Vango Khumbu 50
Product Review / Walking Gear Test
Sizes: 50 Litres (+10)
Features to Note:
- Fabric: Excel® 200D Ripstop Nylon,
- Back system: Fixed, Airwave
- Pack Size: L20.0 x H67.0 x W30.0cm
- Sternum Strap
- Detachable Waist Strap
- Top lid access with buckle closure
- Twin mesh pockets
- Detachable rain cover - good fluorescent colour
- Side & Top Compression straps
- Ice Axe/Walking Pole attachment points
Vango's Khumbu 50 daypack/backpack is new for 2014 and features a refinement to the Airwave back system which, the manufacturer says, helps in venting warm air away from the body.
I've been using the Khumbu during some quite varied weather in late winter/early spring for some long day walks for which I've been carrying all of my standard 'Winter' gear.
Packing and unpacking the backpack is easy. You access the main compartment of the Khumbu via the top lid which is fastened with a buckle and has a good, wide opening.
The back system is not adjustable but you can adjust the shoulder straps and belt for a better fit. I'm 5'10' and with a pretty standard body-length - I was happy with it 'out of the box'.
Once on the Khumbu is very comfortable and sits well on your back. The back system is curved so the only points of contact are at your shoulders and the base of your spine. The back system is also tapered at the bottom/base so there is only a small area of contact with the bottom of the rucksack and the base of your spine. This allows plenty of air to circulate between your back and the rucksack and this - together presumably with the new refinement to the material used in its construction - did mean that my back remained cool and not too sweaty. I liked this.
The down side is that because the base is tapered, the rucksack always (always!) falls over when you take it off and put it on the ground. I guess most backpacks of this type do this to some extent but I'd not really noticed it before. A saving grace is that the Khumbu does have a carrying handle which you can use to pick it up again!
While the back system does have padding, the belt lacks padding of any kind. The shoulder straps are not padded at all either. For use on a a day trip, then this isn't too much of a problem and I was comfortable with my winter day walking load.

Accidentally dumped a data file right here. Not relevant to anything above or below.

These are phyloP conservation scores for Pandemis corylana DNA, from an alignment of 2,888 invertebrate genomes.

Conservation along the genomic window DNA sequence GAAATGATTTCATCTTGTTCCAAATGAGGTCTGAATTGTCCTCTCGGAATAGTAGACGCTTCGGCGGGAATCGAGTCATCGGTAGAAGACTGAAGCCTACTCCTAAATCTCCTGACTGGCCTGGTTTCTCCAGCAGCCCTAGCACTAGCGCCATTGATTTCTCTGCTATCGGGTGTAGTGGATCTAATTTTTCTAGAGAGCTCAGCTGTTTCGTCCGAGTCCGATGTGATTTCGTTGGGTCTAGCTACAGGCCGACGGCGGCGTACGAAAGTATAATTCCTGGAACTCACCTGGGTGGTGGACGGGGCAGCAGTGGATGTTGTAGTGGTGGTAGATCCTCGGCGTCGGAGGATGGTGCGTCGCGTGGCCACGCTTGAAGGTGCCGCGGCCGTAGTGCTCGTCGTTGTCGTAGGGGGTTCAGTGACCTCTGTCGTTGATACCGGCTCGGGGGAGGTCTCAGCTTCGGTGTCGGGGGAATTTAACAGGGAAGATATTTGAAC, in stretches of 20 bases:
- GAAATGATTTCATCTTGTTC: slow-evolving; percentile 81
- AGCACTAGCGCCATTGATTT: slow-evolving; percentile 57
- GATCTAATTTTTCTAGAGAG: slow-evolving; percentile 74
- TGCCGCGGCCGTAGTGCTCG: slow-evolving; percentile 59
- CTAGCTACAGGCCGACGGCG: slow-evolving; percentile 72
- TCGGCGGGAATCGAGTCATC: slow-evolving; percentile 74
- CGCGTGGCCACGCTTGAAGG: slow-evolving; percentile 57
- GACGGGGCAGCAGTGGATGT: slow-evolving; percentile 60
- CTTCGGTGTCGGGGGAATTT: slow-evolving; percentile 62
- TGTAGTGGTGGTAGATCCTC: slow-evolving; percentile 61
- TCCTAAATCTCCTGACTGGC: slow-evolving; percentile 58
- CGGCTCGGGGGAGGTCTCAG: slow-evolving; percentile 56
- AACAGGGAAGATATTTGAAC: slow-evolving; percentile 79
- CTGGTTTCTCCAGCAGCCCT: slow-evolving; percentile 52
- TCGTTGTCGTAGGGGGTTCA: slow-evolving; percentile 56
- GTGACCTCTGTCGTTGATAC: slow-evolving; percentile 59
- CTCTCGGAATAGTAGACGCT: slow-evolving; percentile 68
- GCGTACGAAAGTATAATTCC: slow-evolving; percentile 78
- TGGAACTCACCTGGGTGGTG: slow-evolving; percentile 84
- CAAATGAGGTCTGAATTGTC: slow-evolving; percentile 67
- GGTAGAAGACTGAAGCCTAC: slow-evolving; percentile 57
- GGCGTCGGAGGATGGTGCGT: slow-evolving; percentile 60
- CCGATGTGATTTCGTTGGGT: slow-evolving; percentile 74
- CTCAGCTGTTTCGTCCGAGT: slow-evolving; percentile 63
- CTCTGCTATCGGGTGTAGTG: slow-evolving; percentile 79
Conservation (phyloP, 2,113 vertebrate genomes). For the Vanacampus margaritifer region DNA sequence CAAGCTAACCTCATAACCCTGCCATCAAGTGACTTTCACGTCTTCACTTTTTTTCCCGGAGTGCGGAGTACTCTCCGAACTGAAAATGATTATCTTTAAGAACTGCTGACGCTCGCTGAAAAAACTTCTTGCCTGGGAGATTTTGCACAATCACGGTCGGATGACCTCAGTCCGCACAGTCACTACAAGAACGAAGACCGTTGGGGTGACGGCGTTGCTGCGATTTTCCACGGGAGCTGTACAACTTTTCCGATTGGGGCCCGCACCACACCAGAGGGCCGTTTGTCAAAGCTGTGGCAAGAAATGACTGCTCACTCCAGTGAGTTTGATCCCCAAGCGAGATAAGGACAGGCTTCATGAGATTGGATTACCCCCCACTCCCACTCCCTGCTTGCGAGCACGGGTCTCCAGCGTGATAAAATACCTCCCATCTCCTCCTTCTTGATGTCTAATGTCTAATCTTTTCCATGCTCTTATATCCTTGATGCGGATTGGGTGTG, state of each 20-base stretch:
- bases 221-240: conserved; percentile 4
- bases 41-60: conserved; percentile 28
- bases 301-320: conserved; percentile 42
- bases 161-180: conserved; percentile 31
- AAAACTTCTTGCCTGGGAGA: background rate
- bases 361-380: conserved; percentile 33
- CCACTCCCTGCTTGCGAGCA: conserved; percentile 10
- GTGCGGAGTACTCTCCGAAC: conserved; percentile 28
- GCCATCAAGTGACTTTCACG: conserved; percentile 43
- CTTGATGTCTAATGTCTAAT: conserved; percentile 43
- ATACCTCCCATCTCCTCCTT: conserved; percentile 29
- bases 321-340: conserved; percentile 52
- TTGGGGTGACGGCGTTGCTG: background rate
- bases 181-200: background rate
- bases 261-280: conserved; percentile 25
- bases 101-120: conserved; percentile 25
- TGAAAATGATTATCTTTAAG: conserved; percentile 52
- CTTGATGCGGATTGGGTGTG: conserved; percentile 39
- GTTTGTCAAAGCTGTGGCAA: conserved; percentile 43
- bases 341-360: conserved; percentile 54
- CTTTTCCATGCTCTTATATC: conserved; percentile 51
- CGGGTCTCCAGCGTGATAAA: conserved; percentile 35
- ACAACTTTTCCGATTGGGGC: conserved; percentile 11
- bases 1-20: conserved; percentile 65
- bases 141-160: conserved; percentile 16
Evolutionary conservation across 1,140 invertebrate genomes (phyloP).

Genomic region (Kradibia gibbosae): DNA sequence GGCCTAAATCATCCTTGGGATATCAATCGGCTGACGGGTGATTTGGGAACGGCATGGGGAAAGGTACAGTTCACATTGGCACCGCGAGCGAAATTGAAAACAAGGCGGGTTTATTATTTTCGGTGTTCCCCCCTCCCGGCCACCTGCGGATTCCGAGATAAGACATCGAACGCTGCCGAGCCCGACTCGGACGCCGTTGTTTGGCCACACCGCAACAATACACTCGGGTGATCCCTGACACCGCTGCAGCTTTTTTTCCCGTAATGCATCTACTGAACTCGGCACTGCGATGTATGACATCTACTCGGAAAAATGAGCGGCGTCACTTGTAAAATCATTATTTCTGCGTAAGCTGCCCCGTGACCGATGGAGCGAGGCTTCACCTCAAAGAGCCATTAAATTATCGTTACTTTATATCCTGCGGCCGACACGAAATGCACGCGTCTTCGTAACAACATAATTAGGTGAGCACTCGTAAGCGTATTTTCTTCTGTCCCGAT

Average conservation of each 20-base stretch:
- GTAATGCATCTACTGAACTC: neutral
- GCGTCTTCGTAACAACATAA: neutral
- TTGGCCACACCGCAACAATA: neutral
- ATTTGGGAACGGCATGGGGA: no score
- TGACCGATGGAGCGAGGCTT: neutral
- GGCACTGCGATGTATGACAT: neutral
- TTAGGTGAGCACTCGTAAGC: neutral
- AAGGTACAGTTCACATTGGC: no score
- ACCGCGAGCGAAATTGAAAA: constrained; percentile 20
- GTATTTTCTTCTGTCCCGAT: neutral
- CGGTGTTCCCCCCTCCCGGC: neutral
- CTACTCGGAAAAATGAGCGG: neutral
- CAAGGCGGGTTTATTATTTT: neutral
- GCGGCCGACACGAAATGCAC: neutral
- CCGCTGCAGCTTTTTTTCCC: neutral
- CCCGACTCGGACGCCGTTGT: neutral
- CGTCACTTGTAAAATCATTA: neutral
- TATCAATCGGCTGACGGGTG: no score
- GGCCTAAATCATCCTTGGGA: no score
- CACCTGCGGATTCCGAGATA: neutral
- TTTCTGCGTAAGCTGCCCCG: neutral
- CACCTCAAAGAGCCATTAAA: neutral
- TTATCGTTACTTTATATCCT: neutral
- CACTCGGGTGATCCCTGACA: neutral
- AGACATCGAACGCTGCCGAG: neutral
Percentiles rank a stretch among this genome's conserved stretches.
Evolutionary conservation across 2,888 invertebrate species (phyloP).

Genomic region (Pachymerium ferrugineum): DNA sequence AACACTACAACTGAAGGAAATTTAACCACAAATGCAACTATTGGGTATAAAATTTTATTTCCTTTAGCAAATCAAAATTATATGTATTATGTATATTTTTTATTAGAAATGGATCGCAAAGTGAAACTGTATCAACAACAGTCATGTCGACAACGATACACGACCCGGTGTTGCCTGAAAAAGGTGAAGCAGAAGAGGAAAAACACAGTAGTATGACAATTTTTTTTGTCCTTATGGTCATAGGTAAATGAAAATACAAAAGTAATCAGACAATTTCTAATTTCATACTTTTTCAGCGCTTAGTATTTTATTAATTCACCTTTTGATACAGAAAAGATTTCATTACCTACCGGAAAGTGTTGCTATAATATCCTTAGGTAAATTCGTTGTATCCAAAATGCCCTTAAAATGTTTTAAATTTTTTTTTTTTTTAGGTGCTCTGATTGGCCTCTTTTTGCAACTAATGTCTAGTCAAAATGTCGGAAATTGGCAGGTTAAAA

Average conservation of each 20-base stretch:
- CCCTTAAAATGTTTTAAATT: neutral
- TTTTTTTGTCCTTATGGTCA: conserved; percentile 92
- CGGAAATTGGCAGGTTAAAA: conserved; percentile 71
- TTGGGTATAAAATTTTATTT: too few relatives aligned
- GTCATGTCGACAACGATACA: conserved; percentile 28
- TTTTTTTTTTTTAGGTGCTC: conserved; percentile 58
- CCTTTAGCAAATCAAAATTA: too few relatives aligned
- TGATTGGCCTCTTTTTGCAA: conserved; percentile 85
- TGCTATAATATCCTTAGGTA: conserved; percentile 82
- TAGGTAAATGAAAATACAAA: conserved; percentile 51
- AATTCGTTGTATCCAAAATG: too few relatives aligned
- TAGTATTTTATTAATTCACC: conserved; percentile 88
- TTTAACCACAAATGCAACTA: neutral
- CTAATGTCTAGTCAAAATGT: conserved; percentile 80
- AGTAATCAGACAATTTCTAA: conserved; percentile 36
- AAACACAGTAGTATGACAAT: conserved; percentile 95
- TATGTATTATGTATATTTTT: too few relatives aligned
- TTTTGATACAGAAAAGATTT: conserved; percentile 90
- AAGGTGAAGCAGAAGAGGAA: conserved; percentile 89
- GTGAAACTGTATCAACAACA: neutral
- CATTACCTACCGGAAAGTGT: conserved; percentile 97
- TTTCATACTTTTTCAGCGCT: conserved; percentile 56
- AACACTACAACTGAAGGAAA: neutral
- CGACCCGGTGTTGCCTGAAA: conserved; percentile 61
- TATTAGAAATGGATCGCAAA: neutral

All the toggles on the fasteners are a bit too small for me and I thought they were rather fiddly and rather difficult to undo with gloved hands. In contrast, though, all the zips have bigger toggles that were much easier to grasp - even with gloved hands. So a bit inconsistent here, I thought.
There are two deep, roomy, elasticated side pockets. I stowed my OS Map in its waterproof map case (albeit folded in half) in one of these and a can of Red Bull in the other. (I don't normally drink this but I came upon a promotional 'event' during one of my Peak District trips and was presented with a can.) Perhaps more usefully, either pocket will easily accommodate a Sigg water bottle.
The lid pocket is large and roomy - I got all my 'need in a hurry' items like by Personal Location Beacon, mini tripod, clockwork head torch, (map) reading glasses, spare compass, whistle, gloves and woolly hat in with room to spare. There is also a key ring for securing your car keys, a useful addition not always present in other daypacks/backpacks I've used.
There's also an internal pocket for a water bladder and 2 x exit holes for the drinking tube - one on the left and one on the right - though bizarrely neither is large enough to get a water tube through if it has a locking tap and cover on it. (I was using one supplied by 'Source'). Having said that, the water bladder pocket itself is only half the rucksack deep - which means you can easily get your water bladder in and out without having to empty everything out of the bottom of the bag.
The capacity is 50 litres - but this can be extended to 60 litres if needed. This is more than enough for a decent day pack - even in winter.
Overall, I quite like it. It is lightweight, big and roomy and it's easy to get everything in and out. The build quality isn't the best, as there are stray bits of thread here and there - but otherwise at this price I didn't feel it had any major drawbacks.
The Khumbu is a good value, straight-forward daypack for single day trips when you need a good complement of gear (ie winter) or possibly for lightweight multi-day spring/summer trips.
What do you think?
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